Gift ideas worth every penny for the snowmachiner in your life
You’ll have to do your job, make some money and foot the bill for your Christmas shopping, but SnowRider has taken on the burden of coming up with gift ideas. Leave the head-scratching to us. From stocking stuffers to survival training, you’ll want to pull out your pen and paper and take notes.
Fun snowmachining begins with comfort, and comfort starts with socks. Riders should have socks that won’t slide down or bunch up, that keep feet dry and are durable to withstand hard riding and friction. Look for over-calf, wool blend socks suited to the task. Here’s just one example.
Snow Moto Pro socks by Wigwam
Next up for riding comfort is the base layer, something lightweight that acts as a barrier between skin and outer garments, wicks moisture away and potentially covers the neck from wind chill. Some even reflect heat back to the body. Almost all sports clothing manufacturers make base layers. Find Paradox base layers at Costco for around $20 each for shirt or pants. Hot Chillys would be a step-up in overall quality, options and cost. Then there’s something like Columbia’s Omni-Heat base layers below. Omni-Heat incorporates reflective dots on the inside of the garment. It acts like a space blanket, but still lets moisture pass.
Men’s Midweight ½ Zip Baselayer with Omni-Heat by Columbia
Retail: $60 top, $55 bottoms
Films make a great stocking stuffer for kids or adults. You may want to do a little pre-screening depending on the film and how young or impressionable the kid is. Most films feature extreme riding that, although entertaining, is better left to professional riders. We featured films in last month’s issue of SnowRider, many to choose from. You may be more interested in:
Schooled 5 by Deviant Sled Productions
509 Films 8 by 509 Films
Burandt’s Backcountry Adventure by Schooled Films
Fourcast 3 by Highmark Films
Books & Maps
Would your loved one appreciate something to read in the john? Probably. What about a coffee table book or something to have on the shelf in the man cave? There are many books focused on snowmachining as a hobby, snowmachine memorabilia, vintage machines or the history of snowmachines. And the most valuable book of all is the repair manual for your particular sled. Clymer might have the manual you’re looking for, or drop the big bucks for a factory service manual. Check book stores and your local dealer.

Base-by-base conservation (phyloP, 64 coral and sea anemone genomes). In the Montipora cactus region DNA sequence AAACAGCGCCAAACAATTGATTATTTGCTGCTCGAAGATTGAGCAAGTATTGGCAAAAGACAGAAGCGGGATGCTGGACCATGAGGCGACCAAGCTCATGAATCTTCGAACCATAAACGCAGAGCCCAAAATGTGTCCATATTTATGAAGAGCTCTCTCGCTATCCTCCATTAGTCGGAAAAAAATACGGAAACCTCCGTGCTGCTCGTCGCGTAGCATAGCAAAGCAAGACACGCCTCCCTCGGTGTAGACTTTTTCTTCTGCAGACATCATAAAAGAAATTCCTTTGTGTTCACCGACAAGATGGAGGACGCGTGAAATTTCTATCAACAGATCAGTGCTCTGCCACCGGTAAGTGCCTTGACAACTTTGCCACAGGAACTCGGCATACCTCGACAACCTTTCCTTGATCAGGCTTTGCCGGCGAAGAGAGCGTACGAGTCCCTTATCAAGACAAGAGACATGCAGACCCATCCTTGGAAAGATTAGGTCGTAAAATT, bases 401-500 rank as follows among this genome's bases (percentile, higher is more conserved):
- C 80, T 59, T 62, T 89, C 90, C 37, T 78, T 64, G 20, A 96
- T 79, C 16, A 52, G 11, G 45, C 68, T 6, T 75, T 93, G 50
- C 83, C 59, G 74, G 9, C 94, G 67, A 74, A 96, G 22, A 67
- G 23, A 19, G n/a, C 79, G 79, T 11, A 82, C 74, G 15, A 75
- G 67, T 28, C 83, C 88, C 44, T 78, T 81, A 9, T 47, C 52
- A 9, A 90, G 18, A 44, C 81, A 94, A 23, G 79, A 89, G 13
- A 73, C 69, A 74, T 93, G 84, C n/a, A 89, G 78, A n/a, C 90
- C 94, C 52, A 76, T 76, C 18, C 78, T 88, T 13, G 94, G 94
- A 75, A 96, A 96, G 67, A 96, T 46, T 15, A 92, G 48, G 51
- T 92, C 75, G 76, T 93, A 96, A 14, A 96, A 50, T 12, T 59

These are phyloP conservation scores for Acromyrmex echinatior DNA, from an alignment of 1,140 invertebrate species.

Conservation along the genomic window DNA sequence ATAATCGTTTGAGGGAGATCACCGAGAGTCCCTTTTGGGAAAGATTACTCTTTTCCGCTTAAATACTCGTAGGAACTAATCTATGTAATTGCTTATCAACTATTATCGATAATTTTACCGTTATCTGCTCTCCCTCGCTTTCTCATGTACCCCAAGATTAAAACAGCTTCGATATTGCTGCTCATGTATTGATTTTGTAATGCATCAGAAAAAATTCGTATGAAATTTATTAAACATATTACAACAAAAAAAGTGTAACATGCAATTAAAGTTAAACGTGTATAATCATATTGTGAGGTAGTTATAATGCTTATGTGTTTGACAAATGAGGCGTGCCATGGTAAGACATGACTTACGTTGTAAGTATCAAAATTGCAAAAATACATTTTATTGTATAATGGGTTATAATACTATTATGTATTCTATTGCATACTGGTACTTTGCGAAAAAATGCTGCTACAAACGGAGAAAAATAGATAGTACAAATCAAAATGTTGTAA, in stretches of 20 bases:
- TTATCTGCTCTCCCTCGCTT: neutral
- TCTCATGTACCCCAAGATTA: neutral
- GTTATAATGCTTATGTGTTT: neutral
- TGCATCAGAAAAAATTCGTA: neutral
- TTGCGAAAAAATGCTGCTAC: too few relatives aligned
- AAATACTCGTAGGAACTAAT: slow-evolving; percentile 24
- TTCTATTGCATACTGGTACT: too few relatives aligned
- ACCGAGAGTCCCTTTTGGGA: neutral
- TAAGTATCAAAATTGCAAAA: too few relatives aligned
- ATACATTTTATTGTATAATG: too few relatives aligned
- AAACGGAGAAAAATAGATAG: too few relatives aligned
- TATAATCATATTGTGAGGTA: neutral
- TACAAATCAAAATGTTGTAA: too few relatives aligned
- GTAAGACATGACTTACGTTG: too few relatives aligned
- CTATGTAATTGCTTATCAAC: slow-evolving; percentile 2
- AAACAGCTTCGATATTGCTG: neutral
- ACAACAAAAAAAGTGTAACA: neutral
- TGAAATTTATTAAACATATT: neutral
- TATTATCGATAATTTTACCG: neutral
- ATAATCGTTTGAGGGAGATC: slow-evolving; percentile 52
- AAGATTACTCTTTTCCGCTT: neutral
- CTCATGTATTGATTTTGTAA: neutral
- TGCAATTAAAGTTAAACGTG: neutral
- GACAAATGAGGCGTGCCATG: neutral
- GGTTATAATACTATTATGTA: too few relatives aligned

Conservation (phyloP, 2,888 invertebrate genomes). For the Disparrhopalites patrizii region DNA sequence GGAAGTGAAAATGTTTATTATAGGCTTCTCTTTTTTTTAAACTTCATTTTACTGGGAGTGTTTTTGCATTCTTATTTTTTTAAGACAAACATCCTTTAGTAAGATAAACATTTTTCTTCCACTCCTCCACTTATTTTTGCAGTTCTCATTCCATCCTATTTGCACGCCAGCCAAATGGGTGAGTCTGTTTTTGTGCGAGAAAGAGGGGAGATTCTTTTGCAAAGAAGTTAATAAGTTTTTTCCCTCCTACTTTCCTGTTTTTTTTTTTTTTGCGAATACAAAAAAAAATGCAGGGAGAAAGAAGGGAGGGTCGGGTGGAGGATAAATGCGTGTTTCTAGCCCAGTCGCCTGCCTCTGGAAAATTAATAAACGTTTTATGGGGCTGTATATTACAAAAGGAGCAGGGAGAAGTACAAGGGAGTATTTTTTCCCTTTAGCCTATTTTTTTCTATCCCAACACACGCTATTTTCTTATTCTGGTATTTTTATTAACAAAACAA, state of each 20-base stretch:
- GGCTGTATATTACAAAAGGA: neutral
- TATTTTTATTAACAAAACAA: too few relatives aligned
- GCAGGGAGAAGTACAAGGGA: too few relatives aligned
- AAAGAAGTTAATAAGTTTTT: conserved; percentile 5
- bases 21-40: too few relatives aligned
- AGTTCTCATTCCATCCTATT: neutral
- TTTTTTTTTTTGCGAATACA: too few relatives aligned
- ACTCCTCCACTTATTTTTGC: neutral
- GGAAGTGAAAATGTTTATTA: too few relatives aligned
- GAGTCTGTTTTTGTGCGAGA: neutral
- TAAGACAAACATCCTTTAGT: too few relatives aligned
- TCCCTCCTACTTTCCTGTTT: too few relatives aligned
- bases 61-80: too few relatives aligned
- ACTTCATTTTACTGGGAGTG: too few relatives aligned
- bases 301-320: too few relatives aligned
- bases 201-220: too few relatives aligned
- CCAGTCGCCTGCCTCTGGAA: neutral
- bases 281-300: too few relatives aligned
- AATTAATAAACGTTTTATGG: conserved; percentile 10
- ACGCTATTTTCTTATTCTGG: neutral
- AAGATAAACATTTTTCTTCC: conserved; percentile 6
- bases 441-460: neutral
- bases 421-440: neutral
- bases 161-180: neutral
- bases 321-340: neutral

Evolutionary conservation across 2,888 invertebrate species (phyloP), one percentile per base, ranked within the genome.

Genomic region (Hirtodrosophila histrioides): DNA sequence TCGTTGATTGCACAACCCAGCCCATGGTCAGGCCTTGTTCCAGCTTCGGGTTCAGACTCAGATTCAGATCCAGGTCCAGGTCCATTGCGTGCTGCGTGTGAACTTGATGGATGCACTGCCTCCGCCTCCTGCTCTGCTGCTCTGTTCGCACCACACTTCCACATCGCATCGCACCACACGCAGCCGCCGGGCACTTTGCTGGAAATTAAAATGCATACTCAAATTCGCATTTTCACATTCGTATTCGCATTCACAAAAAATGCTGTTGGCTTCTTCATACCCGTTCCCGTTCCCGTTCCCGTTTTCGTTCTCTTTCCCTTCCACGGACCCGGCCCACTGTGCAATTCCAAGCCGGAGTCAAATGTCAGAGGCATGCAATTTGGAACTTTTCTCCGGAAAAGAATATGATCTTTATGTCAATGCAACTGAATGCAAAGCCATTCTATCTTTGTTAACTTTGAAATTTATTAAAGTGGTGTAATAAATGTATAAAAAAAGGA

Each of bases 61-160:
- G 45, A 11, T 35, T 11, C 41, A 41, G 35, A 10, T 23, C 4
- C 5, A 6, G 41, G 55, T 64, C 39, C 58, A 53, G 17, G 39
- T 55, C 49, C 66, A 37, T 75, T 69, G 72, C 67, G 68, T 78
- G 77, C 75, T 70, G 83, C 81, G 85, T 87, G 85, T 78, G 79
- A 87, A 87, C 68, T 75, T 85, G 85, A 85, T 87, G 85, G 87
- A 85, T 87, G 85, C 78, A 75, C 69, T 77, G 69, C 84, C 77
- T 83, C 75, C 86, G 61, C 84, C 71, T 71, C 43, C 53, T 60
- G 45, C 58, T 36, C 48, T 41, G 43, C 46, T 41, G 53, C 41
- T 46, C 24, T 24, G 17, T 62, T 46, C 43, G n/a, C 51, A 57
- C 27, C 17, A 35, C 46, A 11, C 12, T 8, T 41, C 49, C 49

Trail maps will really help your rider get the most fun out of winter. The best part is they’re free thanks to SnoTRAC. Have them printed and laminated at a local business print shop. SnoTRAC trail maps can be downloaded from the SnowRider site, http://ridealaska.com/snowmachine-trails. Or, check with local clubs for specialized maps for sale.
Retail: Free online
Looking to improve your “together” time? Riding two-up is fun, but the back seat rider can get tossed around (or off) pretty easily. Give him or her a little something to hold onto with such products as ProGear’s fanny packs. Some systems incorporate waterproof pouches. All can be used year-round for snowmachining or motorcycling.
Nothing lasts forever, especially your sled’s ski skins, runners, or track. A simple visual inspection should tell you whether one or all of these items would make a good gift this year. The runners are the metal bars or ridge running down the middle of the underside of the skis. Are they getting flat? Ski skins are made of plastic and cover the underside of some skis. Are they cracked or scratched to bits? And the track, is it cracking, losing rubber or perhaps could use larger paddles? Take a look.
Another simple stocking stuffer is a survival kit. It can fit in the snowmachine storage compartment or a day pack. When in need your safety-conscious rider will be able to start a fire, signal for help, navigate and stay warm in the space blanket.
Klim S.O.L Survival Pak
A lot of people would like to think they could hack it in a survival situation, but the fact is survival either takes dumb luck or practiced skill and knowledge. Unfortunately, you can’t always count on luck. Consider purchasing survival training, especially winter survival. At the very least pay for a wilderness first responder course and/or first aid training.
Homer Wilderness Leaders (HoWL) is geared toward youth with classes for ages 8 to 21. There’s a specific winter camping course and many others to encourage leadership and the development of outdoor skills, www.howlalaska.com.
Or consider an outfit like Alderleaf Wilderness College in Washington with short weekend courses up to 10 month long programs. They focus on edible plants, tracking, survival, even sustainable, eco-friendly living, www.wildernesscollege.com.
Survival course cost: Expect to pay from $200 to $300 on any given course.
Shop & Tools
Humans invented wheels and levers for a reason, to make life easier and save our lower backs from pain. Consider a shop dolly to move those sleds around.
Something You’d Never Think Of
If you know someone who rides an off-road motorcycle in the summer, and dreads putting it away when winter comes, you could become their savior… if you’re willing to drop some big bucks. There are a few options for putting a snow track on a motorcycle, and after a few years of development and a little competition these units are looking to be a more viable, reliable option for winter riding.